The following four United States patents show other related art, none of these patents disclosing elements for retaining an article to a pallet or within a container:
U.S. Pat. No. 4,630,746 issued Dec. 23, 1986 shows a collapsible shipping container with pivoting members connecting opposite side walls;
U.S. Pat. No. 5,351,629 issued Oct. 4, 1994 shows a pallet with rigid decks connected by a bolt, corresponding to a bottom frame;
U.S. Pat. No. 5,769,003 issued Jun. 23, 1998 shows a pallet which corresponds to such a bottom frame and receives a plurality of parallel cylindrical objects disposed axially perpendicular to the pallet; and
U.S. Pat. No. 5,862,931 issued Jan. 26, 1999 shows walls pivoted at a base by non-load bearing hinges for collapsing the walls into a compact configuration. In an upright configuration, the walls are connected by pins and to a lid to form a complete enclosure.
The invention is concerned with a pallet having a bottom frame and a top frame which are separable and which receive an article or articles between them, the frames being urged together to retain the frames and articles in a shipping configuration. These frames conform to the articles which may be of any configuration but are typically cylindrical articles such as two aircraft bombs. The frames may be provided with conventional fork pockets, lifting eyes and stacking pins.
More specifically, the frames have recesses or saddles spaced axially along and conforming to each article. The articles, such as conventional bombs, may have radially protruding lifting lugs; and the upper frame has a member extending across the bombs at the position of the lugs. This member has slots disposed to receive the lifting lugs so that the upper frame engages the lugs and retains the bombs in a position with the lugs upward when the frames are connected with the bombs therebetween.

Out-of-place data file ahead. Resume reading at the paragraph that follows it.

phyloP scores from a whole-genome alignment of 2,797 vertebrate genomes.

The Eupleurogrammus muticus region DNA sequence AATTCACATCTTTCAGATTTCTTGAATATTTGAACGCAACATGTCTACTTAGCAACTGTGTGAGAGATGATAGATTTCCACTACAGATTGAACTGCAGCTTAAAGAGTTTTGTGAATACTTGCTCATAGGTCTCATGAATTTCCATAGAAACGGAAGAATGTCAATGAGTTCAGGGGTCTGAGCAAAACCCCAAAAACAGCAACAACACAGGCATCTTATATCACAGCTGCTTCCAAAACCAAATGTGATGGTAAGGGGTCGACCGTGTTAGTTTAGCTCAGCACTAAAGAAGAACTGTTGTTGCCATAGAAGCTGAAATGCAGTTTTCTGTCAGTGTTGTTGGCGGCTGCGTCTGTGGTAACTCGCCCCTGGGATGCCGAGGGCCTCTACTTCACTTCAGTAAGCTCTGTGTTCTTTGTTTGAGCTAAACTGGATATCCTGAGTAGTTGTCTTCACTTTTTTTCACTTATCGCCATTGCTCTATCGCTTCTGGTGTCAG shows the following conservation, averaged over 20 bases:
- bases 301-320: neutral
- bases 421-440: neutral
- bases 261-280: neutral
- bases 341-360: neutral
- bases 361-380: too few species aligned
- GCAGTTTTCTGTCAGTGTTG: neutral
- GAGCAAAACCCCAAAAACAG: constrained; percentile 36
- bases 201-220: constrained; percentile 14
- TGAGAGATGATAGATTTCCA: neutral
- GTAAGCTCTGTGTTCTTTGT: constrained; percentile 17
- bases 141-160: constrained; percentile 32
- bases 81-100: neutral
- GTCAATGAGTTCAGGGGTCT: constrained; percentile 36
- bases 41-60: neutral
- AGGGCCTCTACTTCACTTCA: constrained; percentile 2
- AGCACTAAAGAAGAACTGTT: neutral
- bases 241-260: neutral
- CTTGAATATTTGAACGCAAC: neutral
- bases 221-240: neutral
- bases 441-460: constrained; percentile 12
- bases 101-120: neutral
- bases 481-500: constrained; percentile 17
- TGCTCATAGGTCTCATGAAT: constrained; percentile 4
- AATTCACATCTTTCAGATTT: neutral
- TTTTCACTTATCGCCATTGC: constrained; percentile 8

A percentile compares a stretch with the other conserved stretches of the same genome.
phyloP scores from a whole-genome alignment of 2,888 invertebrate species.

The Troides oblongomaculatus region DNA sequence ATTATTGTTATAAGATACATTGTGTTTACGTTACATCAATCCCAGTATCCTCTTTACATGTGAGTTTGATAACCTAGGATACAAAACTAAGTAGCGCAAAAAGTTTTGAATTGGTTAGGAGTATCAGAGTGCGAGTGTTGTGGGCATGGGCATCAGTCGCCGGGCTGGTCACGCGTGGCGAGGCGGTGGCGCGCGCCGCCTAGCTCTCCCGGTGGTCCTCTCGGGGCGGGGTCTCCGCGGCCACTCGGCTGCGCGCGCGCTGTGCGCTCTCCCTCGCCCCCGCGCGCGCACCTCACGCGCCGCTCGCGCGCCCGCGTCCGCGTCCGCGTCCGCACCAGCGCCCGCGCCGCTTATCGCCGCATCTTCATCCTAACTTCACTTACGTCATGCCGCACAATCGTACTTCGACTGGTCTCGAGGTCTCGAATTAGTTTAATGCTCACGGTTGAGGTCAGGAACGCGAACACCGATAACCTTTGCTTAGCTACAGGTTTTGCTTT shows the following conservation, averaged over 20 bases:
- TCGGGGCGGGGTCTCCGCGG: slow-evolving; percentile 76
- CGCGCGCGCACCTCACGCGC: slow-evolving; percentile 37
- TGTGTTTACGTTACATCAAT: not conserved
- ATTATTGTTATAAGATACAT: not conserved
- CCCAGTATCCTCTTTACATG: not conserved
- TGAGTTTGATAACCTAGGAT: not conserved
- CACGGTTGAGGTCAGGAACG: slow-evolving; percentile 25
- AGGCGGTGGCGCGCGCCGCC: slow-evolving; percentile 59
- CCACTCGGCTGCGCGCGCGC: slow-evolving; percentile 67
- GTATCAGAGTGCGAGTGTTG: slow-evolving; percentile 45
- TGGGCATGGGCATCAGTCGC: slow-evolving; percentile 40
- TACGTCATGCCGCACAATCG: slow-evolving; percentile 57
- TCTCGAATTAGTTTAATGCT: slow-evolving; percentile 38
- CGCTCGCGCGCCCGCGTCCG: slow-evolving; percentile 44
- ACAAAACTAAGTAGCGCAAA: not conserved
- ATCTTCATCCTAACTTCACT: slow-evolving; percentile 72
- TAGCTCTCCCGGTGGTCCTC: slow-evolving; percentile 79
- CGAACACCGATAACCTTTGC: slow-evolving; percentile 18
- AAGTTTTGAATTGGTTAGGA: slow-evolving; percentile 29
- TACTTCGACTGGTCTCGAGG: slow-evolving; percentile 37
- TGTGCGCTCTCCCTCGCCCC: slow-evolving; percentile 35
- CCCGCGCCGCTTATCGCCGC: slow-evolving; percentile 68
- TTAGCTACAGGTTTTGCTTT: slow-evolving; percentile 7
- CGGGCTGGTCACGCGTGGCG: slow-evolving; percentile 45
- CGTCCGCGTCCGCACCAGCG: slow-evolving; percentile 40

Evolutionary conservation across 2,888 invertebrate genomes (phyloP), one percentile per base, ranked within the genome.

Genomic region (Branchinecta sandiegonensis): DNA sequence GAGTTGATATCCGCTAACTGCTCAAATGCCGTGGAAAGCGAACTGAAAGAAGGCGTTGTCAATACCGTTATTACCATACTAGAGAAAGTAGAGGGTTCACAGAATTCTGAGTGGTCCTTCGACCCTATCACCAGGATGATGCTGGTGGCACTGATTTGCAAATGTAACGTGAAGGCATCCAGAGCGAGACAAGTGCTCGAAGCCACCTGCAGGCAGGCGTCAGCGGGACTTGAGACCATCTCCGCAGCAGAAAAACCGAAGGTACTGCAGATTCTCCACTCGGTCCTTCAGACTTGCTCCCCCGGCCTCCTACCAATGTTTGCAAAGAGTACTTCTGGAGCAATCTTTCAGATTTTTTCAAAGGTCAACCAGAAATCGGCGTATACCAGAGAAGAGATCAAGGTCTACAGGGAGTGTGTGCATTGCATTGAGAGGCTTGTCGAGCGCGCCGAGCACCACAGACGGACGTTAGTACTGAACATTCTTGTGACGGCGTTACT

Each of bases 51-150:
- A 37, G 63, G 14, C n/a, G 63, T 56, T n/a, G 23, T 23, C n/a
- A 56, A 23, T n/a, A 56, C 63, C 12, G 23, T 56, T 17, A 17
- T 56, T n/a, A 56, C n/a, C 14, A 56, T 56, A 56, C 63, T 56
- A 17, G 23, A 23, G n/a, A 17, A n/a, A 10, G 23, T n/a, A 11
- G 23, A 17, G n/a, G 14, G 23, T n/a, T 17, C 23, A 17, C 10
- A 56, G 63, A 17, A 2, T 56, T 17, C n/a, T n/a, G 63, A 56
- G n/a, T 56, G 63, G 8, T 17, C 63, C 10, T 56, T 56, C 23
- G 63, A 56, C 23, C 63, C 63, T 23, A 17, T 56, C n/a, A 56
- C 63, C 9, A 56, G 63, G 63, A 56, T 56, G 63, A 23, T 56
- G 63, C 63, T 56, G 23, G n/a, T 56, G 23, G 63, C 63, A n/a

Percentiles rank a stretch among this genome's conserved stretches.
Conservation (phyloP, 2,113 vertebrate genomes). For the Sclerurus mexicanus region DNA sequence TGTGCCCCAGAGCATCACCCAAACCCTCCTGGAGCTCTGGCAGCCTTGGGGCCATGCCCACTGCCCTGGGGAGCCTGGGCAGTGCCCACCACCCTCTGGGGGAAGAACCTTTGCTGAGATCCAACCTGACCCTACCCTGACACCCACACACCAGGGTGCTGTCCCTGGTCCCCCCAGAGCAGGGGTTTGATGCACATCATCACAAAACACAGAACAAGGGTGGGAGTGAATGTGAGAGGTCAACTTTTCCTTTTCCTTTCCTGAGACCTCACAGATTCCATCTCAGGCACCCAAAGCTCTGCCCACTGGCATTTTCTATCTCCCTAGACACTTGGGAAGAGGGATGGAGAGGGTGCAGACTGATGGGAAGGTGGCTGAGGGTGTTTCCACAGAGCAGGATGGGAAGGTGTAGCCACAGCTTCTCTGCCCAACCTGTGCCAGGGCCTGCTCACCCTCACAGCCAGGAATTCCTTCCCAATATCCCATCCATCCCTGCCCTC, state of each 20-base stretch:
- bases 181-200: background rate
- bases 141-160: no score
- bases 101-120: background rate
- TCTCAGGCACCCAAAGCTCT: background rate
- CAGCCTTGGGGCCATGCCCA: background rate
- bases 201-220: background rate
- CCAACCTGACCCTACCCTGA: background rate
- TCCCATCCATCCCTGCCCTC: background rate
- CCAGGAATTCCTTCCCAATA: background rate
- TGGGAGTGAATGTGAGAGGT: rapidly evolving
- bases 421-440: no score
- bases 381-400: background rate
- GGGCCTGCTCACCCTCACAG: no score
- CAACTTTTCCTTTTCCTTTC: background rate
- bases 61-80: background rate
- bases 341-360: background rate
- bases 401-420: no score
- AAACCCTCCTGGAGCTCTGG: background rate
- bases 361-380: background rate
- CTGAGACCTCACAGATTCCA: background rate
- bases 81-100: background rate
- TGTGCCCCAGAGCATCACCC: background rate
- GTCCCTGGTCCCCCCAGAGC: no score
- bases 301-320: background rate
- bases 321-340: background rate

The frames are so connected by a plurality of A-frames disposed at each side of the lower frame and transversely oppositely of the bombs. The wider portion of each A-frame is mounted on the bottom frame for pivotal movement about an axis parallel to the axis of the bombs. The narrower portion of the A-frame has a captive cap screw disposed so as to extend vertically when the A-frame is pivoted into a position which is upright in relation to the bottom frame and is beside the one of the bombs adjacent to the A-frame. The top frame has pockets disposed to receive the cap screws when the top frame is disposed on the bombs and the A-frame is in the upright position, so that tightening the screws urges the upper and lower frames together against the bombs.
To use the pallet, the A-frames are first pivoted outwardly of the lower frame for convenient lowering of the bombs onto the lower saddles, as by apparatus engaging the lifting lugs with the lugs in an upward or 12 O'clock position. The top frame is then placed on the bombs with the lugs remaining in this position and the lugs inserted into the before-mentioned slots. The A-frames are then pivoted into their upright positions with the cap screws in the top frame pockets, and the cap screws tightened to retain the bombs, or other articles to which the pallet may be adapted, and the frames in a loaded configuration without the use of strapping. In this configuration, the A-frames retain the top frame in its position axially of the bombs and in relation to the bottom frame.